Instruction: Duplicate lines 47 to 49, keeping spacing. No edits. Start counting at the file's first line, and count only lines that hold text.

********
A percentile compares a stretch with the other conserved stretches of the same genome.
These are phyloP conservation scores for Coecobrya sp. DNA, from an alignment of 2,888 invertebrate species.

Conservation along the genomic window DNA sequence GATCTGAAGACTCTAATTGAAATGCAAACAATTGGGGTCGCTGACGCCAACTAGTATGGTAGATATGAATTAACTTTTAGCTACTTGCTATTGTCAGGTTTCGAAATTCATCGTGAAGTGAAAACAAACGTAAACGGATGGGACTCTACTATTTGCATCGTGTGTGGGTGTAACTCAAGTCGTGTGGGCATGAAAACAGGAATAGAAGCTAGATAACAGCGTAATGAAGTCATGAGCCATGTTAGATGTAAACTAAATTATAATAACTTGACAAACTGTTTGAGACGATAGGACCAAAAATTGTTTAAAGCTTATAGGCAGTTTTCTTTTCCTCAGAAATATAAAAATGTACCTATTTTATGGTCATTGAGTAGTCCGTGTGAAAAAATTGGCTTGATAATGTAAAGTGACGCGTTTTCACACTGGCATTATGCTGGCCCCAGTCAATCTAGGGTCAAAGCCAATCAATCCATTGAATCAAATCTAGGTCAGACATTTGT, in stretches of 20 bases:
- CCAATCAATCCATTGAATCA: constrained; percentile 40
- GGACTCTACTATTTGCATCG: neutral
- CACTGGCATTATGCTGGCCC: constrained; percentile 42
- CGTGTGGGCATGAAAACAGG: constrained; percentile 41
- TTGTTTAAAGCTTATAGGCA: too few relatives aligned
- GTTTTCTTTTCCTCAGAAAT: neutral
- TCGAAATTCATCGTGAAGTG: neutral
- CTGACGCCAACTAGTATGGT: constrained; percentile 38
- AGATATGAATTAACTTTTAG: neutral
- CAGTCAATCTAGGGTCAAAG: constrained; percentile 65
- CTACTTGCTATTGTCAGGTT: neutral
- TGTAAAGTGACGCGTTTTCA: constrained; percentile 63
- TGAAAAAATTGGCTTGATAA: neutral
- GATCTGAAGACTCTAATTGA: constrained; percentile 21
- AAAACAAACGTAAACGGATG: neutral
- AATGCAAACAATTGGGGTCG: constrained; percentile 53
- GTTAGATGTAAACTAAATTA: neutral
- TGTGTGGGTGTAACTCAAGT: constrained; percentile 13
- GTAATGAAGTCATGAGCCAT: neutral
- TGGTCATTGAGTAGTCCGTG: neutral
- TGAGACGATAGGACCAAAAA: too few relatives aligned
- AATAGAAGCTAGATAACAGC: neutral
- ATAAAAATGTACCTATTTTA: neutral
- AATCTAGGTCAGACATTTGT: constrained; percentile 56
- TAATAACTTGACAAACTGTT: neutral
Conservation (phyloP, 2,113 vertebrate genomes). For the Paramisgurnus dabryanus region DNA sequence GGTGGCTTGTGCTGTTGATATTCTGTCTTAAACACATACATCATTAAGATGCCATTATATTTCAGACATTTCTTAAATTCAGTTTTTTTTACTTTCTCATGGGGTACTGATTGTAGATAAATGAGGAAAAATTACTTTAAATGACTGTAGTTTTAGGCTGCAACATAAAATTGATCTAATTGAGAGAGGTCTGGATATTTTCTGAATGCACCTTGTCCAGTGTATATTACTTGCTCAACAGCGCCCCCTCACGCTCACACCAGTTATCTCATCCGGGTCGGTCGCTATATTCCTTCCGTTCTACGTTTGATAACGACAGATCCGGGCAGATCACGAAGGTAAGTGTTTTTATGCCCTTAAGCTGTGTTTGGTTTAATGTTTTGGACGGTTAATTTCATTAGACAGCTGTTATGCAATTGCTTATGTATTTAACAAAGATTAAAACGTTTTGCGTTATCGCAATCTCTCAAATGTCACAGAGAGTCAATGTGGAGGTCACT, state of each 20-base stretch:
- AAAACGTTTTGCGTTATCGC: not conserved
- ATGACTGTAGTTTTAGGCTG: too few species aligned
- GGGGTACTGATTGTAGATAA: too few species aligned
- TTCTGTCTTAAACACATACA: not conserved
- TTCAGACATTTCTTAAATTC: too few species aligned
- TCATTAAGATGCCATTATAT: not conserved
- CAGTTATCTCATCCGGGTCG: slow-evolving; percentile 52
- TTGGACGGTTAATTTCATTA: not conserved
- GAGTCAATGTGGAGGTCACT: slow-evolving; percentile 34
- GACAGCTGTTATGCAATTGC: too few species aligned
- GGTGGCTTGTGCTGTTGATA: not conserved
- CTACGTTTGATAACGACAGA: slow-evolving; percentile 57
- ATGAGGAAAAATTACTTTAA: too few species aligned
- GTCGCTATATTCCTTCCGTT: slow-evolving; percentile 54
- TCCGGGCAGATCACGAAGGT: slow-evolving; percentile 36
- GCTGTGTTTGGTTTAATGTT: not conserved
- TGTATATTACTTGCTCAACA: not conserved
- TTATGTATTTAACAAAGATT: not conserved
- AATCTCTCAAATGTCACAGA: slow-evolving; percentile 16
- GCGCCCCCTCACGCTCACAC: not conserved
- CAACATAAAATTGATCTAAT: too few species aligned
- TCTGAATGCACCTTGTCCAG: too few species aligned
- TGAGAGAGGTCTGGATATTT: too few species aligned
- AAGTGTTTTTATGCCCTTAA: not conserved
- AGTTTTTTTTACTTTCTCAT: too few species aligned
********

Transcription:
- TTATGTATTTAACAAAGATT: not conserved
- AATCTCTCAAATGTCACAGA: slow-evolving; percentile 16
- GCGCCCCCTCACGCTCACAC: not conserved